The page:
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When it comes to Markdown editors, iPad users are pretty much spoilt for choice. From Byword to iA Writer, there’s something for almost everyone and each app boasts a myriad of features that makes choosing one a pretty lacklustre affair. I personally use Drafts when I’m working on my iPad, as I can use it for both scribbling down a quick note and typing a longer document and I’ve been a four-month relationship with Ulysses III on my Mac, which is simply awesome — I do pretty much all my writing on there.

So, you’d probably guess that when a new Markdown editor comes along, I don’t get that excited, right? Yes, that’s right, but there was a certain amount of mystery surrounding the release of Editorial. Federico Viticci has had his hands on the beta for quite some time now, and the developer Ole Zorn released a few pretty awesome-looking screenshots as well, which really started the wheel turning. Now, the final version is out — and it’s mighty impressive. Editorial has now become the Markdown editor on the iPad — and here’s why.

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With school coming up just around the corner, it is important to have all the tools you might possibly need for the next school year. Nowadays, many students use iPads as a tool in their studies, and for good reason: the iPad has a wealth of amazing apps for education. The following is a roundup of iPad apps that are geared toward, but not limited to, high school students. Find out which apps students can’t miss after the jump.

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IK Multimedia wants to bring music creation into the mobile world, and its suite of apps and gear is a fine step in the right direction. I say step, it’s worth noting, because neither the apps nor the hardware I’ve been testing over the past few weeks manage to produce the full package.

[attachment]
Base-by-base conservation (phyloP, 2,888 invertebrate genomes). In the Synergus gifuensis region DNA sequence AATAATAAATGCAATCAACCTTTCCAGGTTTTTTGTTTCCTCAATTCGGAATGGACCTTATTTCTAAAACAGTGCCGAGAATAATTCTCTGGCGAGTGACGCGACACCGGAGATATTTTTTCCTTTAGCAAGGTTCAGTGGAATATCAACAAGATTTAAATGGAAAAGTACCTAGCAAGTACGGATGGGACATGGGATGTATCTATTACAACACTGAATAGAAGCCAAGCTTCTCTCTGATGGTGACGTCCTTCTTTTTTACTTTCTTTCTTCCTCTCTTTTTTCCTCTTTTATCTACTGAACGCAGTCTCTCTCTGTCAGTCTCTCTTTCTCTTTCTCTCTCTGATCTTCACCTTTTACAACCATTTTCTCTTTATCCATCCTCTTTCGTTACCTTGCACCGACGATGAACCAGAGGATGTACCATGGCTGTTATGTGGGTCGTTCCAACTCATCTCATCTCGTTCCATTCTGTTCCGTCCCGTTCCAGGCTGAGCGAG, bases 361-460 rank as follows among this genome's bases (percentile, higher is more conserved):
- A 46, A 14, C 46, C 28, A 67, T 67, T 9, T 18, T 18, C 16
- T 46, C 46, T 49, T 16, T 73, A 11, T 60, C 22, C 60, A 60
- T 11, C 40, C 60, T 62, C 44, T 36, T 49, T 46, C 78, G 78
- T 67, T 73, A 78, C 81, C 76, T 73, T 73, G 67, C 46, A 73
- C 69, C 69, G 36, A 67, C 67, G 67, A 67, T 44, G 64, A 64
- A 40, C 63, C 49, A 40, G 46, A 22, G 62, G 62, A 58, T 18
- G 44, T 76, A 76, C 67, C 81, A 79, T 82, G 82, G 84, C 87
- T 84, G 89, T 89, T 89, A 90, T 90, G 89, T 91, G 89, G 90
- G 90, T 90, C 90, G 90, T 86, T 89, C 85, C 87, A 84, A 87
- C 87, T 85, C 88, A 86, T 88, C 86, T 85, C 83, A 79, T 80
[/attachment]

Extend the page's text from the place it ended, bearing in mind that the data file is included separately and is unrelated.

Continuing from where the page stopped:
But it’s a great start, and much of what we’re about to discuss would suit both professional musicians, journalists, podcasters, and DJs doing some light work on the road and hobbyists or amateurs on a budget or just dabbling in audio production.

I’ll be running through most of the IK Multimedia apps for Android and iPad, while touching on a few worthy competitors and alternatives, and weighing in on the hardware I was sent for review — the iRig Mic Cast, iRig Mix, iRig Pre, and iRig Mic. First, let’s look at the gear.
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I’m on a lot of social networks, partially because I do a lot of work in the tech industry, and partially because I use my work in the tech industry as an excuse to be on a lot of social networks. When it comes down to it, though, I’m on the networks for two reasons. The first is so I can keep up with my friends and be jealous of their lives — especially thanks to Instagram, where I can see my one friend had a pulled pork sandwich for lunch at one of my favourite restaurants while I had peanut butter on toast and a banana. The other real reason I’m on social networks, at this point, is to keep up with the news.

Twitter and App.net are good at both, but both can be difficult to keep up with. That’s why I was really interested to see App.news, an aggregator of the links being shared on App.net. It skips all the chatter and just puts together a feed of articles — think of it as a sort-of RSS Reader for App.net. Is it worth your time? Read on to find out.

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Tetris is an insanely popular franchise and I’d happily bet that you’ve played the game in some shape or form during your time on Earth. One of the newest reboots on the classic game formula is Tetris Blitz, a two-minute take of the classic game of clearing lines.

Tetris Blitz‘s two minute games are a race for points, awarded by clearing lines, that’ll earn you a place on the app’s virtual leaderboard. It’s very much a freemium app, though, so while the app will often beg for cash, when you do invest you’ll be rewarded with unique powerups that offer a new way to play. Let’s dive in and take a look! (more…)